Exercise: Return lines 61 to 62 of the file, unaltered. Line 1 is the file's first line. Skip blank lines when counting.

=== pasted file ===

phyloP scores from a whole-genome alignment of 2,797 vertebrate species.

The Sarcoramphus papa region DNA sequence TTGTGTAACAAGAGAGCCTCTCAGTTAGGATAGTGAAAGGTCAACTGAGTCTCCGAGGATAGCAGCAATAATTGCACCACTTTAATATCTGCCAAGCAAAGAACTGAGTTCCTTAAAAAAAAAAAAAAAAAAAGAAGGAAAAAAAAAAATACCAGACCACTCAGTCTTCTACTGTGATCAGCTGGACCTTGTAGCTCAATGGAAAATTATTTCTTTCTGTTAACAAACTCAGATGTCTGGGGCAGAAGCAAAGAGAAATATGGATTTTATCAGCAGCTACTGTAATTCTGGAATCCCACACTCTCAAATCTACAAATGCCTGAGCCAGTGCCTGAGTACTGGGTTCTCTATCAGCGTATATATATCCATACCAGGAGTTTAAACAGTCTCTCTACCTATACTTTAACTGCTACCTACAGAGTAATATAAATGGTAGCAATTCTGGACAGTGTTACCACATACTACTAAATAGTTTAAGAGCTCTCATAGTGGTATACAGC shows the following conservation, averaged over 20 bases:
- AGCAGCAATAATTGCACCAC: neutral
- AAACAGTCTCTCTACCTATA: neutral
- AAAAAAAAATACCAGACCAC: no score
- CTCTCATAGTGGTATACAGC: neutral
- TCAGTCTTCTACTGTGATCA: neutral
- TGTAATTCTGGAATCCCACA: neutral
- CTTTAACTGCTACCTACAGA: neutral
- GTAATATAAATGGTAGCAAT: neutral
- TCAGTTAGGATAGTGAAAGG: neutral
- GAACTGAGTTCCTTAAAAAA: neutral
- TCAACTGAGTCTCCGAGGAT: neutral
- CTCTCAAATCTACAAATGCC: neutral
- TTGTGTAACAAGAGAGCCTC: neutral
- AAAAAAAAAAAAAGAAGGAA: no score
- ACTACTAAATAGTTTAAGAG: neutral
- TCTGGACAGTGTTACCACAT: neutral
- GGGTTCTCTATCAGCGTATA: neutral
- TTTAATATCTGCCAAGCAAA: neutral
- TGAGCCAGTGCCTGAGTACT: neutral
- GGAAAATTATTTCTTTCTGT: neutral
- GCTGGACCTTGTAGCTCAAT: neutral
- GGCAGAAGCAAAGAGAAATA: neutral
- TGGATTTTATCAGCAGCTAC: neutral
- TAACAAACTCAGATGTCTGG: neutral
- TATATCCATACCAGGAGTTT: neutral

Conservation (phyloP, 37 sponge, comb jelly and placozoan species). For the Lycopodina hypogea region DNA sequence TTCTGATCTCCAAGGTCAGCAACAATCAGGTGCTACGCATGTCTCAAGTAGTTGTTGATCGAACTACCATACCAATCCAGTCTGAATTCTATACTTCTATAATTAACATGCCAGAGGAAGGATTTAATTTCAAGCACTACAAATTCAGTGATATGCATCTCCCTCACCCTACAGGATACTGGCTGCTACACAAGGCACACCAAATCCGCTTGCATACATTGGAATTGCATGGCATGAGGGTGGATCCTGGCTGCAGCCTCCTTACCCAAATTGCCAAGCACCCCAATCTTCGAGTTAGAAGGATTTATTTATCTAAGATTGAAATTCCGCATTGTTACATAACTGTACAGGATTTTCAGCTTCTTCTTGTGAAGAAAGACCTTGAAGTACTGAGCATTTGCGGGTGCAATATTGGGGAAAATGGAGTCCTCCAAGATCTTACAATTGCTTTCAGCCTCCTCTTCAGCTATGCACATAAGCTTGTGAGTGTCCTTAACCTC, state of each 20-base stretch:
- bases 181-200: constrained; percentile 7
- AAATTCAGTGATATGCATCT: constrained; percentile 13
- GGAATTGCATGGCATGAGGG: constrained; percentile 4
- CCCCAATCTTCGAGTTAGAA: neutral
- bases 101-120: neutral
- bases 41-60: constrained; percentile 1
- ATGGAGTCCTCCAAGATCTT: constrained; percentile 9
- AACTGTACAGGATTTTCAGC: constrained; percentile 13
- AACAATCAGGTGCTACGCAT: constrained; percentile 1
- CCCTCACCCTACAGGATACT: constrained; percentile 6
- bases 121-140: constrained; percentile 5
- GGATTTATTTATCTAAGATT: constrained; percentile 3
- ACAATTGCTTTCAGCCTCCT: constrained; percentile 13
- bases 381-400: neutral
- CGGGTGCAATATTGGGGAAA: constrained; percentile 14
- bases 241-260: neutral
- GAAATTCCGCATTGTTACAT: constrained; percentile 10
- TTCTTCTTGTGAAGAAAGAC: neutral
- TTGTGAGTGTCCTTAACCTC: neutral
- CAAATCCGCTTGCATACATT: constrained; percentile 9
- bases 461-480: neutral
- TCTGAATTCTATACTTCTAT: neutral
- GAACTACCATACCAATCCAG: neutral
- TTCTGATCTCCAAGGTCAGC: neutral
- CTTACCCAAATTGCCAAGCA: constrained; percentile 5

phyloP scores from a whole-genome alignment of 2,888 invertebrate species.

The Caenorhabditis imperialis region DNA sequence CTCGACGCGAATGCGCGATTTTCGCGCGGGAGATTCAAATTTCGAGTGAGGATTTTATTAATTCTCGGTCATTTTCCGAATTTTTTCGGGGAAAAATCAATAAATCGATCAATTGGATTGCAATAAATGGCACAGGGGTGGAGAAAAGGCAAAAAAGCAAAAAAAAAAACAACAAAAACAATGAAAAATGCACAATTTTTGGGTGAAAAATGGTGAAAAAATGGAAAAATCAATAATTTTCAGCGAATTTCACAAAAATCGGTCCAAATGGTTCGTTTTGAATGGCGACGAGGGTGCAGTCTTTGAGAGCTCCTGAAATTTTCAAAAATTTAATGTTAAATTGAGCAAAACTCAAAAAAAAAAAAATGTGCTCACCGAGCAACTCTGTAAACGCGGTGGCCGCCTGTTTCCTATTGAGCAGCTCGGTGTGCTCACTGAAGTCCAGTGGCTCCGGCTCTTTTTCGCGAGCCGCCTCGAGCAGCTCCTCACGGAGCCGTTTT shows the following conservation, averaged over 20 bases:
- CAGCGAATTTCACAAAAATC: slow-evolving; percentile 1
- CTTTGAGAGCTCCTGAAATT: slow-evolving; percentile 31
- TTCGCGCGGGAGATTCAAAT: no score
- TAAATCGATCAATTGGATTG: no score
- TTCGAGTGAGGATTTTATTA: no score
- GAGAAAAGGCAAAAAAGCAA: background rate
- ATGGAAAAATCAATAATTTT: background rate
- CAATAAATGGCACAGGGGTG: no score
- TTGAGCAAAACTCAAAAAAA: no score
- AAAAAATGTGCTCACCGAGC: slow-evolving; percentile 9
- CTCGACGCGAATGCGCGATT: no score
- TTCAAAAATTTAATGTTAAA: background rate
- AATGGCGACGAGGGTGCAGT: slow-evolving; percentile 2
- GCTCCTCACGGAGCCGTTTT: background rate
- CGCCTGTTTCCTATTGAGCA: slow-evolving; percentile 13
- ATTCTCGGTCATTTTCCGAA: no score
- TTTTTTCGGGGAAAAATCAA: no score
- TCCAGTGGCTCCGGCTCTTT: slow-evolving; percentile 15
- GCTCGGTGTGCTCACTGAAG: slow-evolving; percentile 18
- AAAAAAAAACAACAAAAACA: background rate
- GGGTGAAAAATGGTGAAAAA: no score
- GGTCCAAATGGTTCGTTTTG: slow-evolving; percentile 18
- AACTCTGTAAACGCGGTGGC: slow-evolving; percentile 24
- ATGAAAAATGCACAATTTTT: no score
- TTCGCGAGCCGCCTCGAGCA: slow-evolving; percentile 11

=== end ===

- GAGAAAAGGCAAAAAAGCAA: background rate
- ATGGAAAAATCAATAATTTT: background rate